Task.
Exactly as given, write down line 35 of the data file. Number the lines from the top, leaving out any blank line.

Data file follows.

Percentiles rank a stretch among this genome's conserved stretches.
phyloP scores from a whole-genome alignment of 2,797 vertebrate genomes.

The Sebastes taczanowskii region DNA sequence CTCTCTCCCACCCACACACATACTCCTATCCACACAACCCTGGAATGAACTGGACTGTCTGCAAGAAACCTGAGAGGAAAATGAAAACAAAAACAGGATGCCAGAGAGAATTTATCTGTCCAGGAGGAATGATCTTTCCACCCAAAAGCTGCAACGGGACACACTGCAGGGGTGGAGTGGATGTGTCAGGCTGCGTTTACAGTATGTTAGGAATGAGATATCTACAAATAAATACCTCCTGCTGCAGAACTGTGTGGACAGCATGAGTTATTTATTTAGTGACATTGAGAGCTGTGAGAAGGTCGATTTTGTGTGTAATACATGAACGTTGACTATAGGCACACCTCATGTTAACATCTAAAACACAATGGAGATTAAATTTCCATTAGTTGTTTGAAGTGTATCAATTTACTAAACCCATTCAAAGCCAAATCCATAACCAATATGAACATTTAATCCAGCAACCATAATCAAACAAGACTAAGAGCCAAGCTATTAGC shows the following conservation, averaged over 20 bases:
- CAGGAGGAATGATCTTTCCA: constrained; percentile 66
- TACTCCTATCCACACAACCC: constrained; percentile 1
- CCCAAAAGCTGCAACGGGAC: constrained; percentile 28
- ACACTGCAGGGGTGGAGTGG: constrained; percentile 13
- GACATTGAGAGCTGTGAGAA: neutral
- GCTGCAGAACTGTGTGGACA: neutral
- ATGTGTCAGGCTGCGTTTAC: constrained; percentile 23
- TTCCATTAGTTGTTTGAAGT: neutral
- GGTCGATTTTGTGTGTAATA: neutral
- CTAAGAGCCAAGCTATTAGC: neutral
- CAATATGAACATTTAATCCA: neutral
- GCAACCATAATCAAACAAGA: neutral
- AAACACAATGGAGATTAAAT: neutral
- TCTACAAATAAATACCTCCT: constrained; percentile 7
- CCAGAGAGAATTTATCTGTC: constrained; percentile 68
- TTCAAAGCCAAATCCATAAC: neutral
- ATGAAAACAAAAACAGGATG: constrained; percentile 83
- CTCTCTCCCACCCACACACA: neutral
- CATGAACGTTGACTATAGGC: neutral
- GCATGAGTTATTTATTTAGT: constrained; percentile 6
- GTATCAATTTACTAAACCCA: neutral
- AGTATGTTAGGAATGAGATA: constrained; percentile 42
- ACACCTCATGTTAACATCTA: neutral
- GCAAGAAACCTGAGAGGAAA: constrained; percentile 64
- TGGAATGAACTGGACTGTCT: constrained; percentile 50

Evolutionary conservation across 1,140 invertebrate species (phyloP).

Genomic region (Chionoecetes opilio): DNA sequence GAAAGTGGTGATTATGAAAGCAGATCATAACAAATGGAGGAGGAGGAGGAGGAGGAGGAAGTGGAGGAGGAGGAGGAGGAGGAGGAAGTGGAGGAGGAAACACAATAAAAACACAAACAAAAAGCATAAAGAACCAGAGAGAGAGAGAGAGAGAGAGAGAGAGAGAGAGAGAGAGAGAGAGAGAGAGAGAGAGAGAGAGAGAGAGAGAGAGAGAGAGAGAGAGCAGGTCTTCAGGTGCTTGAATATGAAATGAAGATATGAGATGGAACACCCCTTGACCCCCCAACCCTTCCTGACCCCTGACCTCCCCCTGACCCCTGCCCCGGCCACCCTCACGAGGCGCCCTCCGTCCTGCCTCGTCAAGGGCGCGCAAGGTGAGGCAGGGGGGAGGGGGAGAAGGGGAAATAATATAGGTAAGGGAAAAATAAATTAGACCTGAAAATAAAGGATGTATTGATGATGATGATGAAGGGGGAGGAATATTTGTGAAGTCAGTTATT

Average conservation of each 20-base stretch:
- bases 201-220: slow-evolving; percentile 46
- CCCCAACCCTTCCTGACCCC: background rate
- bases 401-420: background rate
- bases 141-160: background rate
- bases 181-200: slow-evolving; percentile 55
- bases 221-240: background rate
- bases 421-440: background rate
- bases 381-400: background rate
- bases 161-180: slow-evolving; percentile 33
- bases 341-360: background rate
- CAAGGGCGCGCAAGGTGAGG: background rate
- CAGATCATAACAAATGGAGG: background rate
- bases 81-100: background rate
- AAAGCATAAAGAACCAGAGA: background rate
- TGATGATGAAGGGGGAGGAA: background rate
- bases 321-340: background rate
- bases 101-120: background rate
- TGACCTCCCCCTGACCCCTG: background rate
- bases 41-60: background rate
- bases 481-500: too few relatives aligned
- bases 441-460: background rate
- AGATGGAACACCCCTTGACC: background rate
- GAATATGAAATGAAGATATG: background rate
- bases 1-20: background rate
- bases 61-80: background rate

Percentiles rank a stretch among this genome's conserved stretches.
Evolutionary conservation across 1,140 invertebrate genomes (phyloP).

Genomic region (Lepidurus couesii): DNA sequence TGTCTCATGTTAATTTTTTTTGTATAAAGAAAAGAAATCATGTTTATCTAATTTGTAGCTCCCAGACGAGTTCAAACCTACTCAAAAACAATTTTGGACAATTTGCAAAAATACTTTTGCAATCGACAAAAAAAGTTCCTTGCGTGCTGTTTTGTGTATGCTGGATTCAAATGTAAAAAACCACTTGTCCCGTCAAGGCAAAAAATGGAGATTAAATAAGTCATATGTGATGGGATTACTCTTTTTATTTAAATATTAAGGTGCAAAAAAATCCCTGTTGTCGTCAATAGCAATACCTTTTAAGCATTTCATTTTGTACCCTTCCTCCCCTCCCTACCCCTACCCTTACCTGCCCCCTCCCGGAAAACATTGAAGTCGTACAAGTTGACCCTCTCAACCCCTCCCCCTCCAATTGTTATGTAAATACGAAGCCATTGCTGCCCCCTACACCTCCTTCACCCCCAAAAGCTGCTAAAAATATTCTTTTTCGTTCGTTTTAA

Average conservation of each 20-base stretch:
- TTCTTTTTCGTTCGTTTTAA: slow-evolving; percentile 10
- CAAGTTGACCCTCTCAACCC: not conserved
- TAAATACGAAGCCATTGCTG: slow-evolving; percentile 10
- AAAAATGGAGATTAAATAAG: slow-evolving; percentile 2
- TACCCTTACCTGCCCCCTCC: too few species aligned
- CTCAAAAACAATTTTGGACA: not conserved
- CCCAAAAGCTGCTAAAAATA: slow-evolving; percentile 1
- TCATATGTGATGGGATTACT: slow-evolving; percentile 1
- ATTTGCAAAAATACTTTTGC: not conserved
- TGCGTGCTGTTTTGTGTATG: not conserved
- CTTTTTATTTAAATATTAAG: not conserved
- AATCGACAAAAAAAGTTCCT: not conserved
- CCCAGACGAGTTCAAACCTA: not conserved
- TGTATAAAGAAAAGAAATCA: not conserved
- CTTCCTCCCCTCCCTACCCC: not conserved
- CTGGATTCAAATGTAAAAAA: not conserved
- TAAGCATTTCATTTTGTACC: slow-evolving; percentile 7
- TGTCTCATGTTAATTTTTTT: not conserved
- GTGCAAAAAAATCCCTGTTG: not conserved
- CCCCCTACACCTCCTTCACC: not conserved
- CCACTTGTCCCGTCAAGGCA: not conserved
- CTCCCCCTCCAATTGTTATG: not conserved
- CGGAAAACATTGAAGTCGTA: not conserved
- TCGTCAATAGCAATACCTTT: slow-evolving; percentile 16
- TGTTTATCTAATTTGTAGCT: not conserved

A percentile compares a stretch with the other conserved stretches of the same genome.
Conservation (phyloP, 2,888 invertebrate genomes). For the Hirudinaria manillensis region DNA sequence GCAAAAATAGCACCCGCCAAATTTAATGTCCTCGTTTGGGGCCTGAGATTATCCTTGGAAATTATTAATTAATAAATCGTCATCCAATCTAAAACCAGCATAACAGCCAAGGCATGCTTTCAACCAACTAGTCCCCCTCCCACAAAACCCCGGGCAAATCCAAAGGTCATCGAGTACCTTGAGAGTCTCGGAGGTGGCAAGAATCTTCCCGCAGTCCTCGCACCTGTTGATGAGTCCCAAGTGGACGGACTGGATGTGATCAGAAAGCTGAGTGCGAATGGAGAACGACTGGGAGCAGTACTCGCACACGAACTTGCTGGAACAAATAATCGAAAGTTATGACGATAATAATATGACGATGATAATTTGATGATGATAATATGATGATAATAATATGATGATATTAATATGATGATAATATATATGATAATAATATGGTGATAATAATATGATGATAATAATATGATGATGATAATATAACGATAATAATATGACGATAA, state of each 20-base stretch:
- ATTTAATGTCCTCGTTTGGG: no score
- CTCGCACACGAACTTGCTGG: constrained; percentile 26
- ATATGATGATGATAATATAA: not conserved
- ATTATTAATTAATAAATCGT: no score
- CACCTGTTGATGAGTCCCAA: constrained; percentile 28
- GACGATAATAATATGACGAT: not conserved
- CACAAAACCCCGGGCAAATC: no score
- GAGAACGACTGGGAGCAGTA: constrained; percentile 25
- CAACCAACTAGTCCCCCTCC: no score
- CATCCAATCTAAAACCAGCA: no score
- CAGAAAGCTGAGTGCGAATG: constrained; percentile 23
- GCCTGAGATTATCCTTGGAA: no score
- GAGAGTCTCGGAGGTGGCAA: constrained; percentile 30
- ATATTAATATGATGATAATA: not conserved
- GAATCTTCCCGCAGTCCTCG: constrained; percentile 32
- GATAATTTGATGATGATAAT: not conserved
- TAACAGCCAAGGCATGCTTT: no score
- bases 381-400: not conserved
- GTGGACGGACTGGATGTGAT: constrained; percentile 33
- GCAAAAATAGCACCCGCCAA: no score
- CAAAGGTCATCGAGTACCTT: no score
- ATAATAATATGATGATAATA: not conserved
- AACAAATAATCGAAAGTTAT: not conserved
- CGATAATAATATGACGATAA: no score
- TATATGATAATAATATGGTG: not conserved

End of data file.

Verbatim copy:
- bases 141-160: background rate